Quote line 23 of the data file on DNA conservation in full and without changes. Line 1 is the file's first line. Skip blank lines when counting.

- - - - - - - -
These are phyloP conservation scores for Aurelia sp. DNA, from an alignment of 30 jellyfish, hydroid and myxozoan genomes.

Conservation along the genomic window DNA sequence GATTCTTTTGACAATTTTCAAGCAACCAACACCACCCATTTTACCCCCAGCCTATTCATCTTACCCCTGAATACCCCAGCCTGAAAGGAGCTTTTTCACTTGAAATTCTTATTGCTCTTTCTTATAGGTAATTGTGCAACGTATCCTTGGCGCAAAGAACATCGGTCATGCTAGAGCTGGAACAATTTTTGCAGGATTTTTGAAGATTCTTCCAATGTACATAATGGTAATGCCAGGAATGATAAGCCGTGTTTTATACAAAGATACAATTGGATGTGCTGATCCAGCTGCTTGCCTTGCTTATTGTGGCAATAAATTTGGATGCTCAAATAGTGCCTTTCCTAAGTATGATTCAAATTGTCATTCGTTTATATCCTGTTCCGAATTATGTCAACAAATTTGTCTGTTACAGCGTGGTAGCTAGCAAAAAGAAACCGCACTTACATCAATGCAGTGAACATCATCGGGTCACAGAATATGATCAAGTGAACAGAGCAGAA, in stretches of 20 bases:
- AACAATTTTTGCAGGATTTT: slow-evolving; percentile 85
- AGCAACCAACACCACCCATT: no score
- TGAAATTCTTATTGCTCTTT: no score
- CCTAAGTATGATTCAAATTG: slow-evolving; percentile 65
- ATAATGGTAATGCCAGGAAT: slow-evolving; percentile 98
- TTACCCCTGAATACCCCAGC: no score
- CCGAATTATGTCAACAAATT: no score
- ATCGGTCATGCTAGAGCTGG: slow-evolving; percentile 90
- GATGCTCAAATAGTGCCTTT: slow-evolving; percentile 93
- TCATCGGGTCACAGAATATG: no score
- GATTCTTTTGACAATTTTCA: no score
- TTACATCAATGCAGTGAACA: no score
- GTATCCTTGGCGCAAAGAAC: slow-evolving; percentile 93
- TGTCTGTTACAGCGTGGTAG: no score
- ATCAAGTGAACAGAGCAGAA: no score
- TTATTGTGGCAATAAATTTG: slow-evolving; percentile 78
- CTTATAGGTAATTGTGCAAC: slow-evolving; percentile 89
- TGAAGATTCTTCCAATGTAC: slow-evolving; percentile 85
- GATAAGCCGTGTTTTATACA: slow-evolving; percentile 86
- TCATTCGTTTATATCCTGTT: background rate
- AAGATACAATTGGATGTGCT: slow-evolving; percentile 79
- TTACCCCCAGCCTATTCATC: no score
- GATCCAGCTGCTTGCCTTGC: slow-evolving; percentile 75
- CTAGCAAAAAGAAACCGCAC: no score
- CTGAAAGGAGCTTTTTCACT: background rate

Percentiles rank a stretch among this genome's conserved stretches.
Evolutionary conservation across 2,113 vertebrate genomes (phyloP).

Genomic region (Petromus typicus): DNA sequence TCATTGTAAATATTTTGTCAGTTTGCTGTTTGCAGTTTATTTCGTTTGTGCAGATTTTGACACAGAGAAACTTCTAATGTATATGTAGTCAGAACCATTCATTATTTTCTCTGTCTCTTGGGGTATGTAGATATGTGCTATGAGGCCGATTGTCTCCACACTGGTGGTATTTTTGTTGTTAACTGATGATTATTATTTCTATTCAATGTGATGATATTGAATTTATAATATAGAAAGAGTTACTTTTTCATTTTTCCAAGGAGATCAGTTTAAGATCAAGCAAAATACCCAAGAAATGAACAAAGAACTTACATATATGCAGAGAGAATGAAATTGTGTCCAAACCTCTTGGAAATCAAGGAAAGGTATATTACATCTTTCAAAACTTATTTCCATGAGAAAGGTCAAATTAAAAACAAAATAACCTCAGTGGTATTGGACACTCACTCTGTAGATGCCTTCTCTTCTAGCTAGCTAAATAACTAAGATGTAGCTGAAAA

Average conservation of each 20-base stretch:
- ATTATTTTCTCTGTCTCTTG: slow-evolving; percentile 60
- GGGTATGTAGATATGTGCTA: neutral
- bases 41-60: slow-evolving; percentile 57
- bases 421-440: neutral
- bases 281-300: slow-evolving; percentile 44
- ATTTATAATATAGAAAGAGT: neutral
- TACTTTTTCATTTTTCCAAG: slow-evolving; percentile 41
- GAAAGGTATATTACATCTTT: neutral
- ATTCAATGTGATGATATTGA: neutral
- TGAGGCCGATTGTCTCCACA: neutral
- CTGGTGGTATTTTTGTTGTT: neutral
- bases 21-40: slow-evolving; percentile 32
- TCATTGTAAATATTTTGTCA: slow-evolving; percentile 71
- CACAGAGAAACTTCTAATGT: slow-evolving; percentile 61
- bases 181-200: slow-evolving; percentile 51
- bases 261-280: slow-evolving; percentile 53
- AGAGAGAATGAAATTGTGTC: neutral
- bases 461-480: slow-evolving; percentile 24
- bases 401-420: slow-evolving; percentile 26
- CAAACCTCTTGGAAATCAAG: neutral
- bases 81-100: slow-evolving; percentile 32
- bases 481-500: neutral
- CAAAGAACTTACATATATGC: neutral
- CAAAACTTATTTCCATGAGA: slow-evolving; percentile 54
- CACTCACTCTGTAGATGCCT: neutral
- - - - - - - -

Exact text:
- AAGATACAATTGGATGTGCT: slow-evolving; percentile 79